Make sure you aren’t making these 4 mistakes when working remote

4 mistakes to avoid when working remote

In a world of WeWork and unconventional working environments, the idea of a “traditional” workplace is becoming more and more antiquated. Indeed, 50 percent of the United States workforce will soon work remotely.

This means a lot more meetings in your pajamas, for sure. But it also means that a large chunk of people in the workforce will eventually have to adapt to different routines. How can you set yourself up for success in an environment where the only one putting your feet to the fire is yourself?

Make sure you don’t make these mistakes if you find yourself working remote.

Not Having a Set Schedule

One of the most common mistakes people make transitioning to remote work is not following a set schedule. Yes, depending on your situation you can roll out of bed and begin working whenever you want to. But that is one way to ensure that your work days are unpredictable.

Having a set schedule will boost productivity and give your days some structure, even if your situation is unconventional. Have hours that you are available, a lunch hour, and a time when you are off the clock. It will not only help your productivity but will also set boundaries with your supervisors and coworkers.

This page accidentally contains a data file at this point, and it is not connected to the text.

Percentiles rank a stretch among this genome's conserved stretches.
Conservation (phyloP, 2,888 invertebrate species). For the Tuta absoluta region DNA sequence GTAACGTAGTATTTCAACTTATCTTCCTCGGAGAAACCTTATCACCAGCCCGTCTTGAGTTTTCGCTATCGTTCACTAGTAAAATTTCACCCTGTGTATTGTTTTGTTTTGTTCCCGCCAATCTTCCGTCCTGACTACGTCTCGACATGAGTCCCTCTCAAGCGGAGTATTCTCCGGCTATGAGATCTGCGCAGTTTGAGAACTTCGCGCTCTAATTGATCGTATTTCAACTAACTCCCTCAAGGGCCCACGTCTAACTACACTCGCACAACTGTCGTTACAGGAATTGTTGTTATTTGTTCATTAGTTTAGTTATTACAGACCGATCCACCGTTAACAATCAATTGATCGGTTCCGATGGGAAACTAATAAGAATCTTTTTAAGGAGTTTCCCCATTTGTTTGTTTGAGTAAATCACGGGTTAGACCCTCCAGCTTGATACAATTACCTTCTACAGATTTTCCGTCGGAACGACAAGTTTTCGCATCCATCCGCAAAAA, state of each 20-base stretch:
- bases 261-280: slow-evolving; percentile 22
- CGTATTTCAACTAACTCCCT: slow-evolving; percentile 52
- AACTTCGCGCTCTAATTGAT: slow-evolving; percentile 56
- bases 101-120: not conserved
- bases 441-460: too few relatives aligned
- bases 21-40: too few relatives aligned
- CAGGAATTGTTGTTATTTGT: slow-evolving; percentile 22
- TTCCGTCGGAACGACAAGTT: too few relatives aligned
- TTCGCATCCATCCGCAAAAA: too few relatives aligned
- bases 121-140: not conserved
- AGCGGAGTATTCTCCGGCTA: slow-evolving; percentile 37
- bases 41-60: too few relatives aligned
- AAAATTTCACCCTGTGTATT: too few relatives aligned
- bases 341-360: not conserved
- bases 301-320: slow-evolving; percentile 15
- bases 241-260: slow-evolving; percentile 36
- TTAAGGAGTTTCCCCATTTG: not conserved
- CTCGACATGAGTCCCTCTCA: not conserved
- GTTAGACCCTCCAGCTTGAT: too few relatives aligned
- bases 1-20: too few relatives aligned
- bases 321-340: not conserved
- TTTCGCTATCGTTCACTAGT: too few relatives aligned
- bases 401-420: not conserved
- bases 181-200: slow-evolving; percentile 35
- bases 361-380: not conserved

Making Sure You Have the Right Setup and Backup Options

Working remotely means that your wi-fi connection is your lifeline. It’s where your day ends and begins and a finicky wi-fi can torpedo a few hours out of your day. Make sure you have a stable wi-fi connection.

If your wi-fi goes south for whatever reason, make sure you have a backup plan. And, no, a backup plan isn’t trying to guess the wi-fi password of the Chinese spot next door. Have a reliable coffee shop or place you can escape to if you experience a wi-fi drought.

Eliminating Distractions

Indeed, wi-fi is crucial, but along with a noisy coffee shop, hectic household, or e-mail chimes, distractions are all around us. If you can, consider snoozing notifications on Slack or if you are using an offline program, turning off your wi-fi for 30 minutes completely.

This has a payoff in a couple of ways. For one, you get your work done in concentrated spurts rather than in erratic chunks. And it allows you to reward yourself after throughout the day. Work for a set period of time, then check Twitter for the latest Game of Thrones conversation. Rinse and repeat.

Not Communicating

Above all, though, the foundational pillar of successful remote work is communication. Since you and your coworkers aren’t in close proximity to each other, communication, whether that is through Zoom meetings or Slack, becomes even more crucial. Assure that there aren’t any misunderstandings or missed deadlines through proactive and effective communication, and working remote turns into less of a headache right away.